So how many real openings are there in courts and other contracts, sheriff? How many people assigned on paper are actually “on loan” elsewhere and making it look as if all is good? If there are 78 openings in enforcement does that mean the needs of Saratoga, Cupertino, Los Altos Hills, the VTA, etc. — all positions filled by enforcement deputies — are 100% satisfied? If that’s the case, it seems that those contracts continue to be handled to the detriment of your county commitment. You know, the commitment you were elected to ensure is taken care of first, not last. We have 78 unfilled openings and have just lost 29 other positions because the sheriff failed to fill them and their actual need remains unknown to the greater public at this point.
But it gets better. The sheriff is apparently getting ready to take on a new contract — one that they seem to not want to tell you about with San Jose Police Department. I’m quite sure San Jose isn’t doing this without approaching the sheriff and CHP about resources and capability. I found it immensely interesting that NBC Bay Area did the story the other night, but only dead links to the story can be found now. Is the sheriff trying to keep this under cover from the public in light of the fact she is in the spotlight for massive failures at the jails, tens of millions in lawsuits, and the County Executive seeking to remove her from oversight of the Medical Examiner’s Office over accusations that she’s interfered with cases, potentially internal cases like the Walter Roches case?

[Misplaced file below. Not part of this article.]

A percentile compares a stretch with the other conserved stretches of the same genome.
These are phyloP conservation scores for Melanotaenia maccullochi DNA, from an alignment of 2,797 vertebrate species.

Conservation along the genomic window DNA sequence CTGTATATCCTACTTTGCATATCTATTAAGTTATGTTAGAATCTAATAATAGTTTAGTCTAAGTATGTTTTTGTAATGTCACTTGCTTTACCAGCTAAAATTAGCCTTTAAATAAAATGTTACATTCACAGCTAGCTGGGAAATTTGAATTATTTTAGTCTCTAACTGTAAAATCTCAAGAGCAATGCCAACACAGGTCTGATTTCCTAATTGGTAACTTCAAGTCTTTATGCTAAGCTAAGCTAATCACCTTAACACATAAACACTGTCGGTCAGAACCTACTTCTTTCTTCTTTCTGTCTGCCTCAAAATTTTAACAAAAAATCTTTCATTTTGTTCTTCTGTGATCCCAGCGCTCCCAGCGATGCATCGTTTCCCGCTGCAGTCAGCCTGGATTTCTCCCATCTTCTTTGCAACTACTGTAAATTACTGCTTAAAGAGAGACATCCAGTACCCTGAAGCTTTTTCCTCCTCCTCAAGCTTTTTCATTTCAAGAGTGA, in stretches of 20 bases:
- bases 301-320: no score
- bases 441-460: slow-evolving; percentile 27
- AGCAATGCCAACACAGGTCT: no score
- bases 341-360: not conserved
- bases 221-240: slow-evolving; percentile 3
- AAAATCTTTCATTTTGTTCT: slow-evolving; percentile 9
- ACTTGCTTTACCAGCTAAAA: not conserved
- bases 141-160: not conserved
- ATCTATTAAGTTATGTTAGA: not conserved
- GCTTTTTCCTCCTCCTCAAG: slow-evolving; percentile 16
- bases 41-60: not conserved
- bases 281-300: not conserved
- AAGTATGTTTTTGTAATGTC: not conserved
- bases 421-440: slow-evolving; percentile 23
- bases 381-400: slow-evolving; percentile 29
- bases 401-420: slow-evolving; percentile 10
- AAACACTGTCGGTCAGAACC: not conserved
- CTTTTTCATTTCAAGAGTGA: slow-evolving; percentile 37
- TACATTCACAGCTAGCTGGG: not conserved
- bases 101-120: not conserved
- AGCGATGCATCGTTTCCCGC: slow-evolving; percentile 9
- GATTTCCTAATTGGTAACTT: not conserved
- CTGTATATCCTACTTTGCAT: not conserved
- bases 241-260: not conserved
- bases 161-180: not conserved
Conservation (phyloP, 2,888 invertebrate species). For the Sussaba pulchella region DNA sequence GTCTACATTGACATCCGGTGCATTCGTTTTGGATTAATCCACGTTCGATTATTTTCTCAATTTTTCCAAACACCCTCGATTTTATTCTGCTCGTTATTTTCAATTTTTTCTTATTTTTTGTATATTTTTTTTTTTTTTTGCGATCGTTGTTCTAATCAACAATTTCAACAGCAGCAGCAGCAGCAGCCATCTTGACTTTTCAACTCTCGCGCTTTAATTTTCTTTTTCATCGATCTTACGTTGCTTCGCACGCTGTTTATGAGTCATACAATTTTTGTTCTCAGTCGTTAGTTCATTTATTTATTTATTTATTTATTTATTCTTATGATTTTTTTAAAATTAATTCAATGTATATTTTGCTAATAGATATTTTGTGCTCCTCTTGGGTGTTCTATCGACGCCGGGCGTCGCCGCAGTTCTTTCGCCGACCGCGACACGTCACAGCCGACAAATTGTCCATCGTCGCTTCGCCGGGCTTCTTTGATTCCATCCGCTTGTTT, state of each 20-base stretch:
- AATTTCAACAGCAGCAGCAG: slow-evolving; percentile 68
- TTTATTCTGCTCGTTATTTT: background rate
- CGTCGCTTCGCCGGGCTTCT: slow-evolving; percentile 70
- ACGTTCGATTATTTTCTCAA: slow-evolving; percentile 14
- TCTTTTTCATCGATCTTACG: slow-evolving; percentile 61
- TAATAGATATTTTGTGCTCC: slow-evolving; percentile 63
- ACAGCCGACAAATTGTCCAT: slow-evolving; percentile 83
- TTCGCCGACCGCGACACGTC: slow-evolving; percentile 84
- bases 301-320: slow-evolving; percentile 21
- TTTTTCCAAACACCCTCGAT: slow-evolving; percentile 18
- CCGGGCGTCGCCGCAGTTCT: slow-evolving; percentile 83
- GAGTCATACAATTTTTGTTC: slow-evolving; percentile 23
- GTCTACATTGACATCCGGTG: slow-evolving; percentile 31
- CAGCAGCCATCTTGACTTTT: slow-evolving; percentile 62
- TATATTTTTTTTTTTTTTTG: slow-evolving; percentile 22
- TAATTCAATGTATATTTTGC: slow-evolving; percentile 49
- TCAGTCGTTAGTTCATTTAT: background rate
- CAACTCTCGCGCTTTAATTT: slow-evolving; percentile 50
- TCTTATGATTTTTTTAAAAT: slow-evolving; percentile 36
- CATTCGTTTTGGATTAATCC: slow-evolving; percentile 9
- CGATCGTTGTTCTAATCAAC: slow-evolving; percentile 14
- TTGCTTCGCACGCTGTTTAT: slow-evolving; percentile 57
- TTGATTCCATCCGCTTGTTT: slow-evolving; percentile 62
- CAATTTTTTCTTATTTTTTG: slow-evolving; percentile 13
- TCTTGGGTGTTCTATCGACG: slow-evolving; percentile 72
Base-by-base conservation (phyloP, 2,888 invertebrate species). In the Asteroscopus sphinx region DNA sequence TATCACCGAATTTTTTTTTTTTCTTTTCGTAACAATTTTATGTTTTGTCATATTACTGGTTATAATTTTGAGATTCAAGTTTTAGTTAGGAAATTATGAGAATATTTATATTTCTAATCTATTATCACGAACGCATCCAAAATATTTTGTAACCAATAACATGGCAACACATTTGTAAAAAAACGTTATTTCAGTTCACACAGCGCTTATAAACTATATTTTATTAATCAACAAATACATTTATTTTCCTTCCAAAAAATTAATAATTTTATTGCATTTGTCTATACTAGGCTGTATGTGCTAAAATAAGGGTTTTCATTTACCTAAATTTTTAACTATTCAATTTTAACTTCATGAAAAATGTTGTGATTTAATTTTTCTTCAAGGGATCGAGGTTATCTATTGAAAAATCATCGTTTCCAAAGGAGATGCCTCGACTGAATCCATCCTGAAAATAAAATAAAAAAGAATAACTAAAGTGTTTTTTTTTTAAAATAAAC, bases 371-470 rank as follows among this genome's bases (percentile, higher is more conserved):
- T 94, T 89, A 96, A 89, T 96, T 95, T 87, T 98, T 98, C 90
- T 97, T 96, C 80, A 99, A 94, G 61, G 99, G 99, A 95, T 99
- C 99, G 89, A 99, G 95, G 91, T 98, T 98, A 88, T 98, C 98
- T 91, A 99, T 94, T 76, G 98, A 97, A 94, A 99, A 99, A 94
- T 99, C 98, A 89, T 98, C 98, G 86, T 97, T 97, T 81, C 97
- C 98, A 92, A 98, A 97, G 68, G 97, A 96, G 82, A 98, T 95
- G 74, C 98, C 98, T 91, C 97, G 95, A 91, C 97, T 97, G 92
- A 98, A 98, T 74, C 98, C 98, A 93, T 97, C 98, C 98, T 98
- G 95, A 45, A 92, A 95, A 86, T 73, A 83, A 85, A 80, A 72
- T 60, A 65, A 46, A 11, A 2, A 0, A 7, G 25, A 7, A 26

This means what? That our current patrols simply extend into San Jose? How far? What will the reduction of service be to areas we are obligated to serve? Who will they rely on when our deputies are in San Jose dealing with crime there? Will there be an expansion of personnel for this contract? If so, how many of those shiny new 25 deputies we’re theoretically seeing come on and be assigned to the San Jose contract rather than one of the 78 positions open? Thereby leaving us with more openings than you’re currently projecting? Surely these numbers have been talked about and considered at some level as San Jose goes through the process to contract the Sheriff’s Office and CHP? No?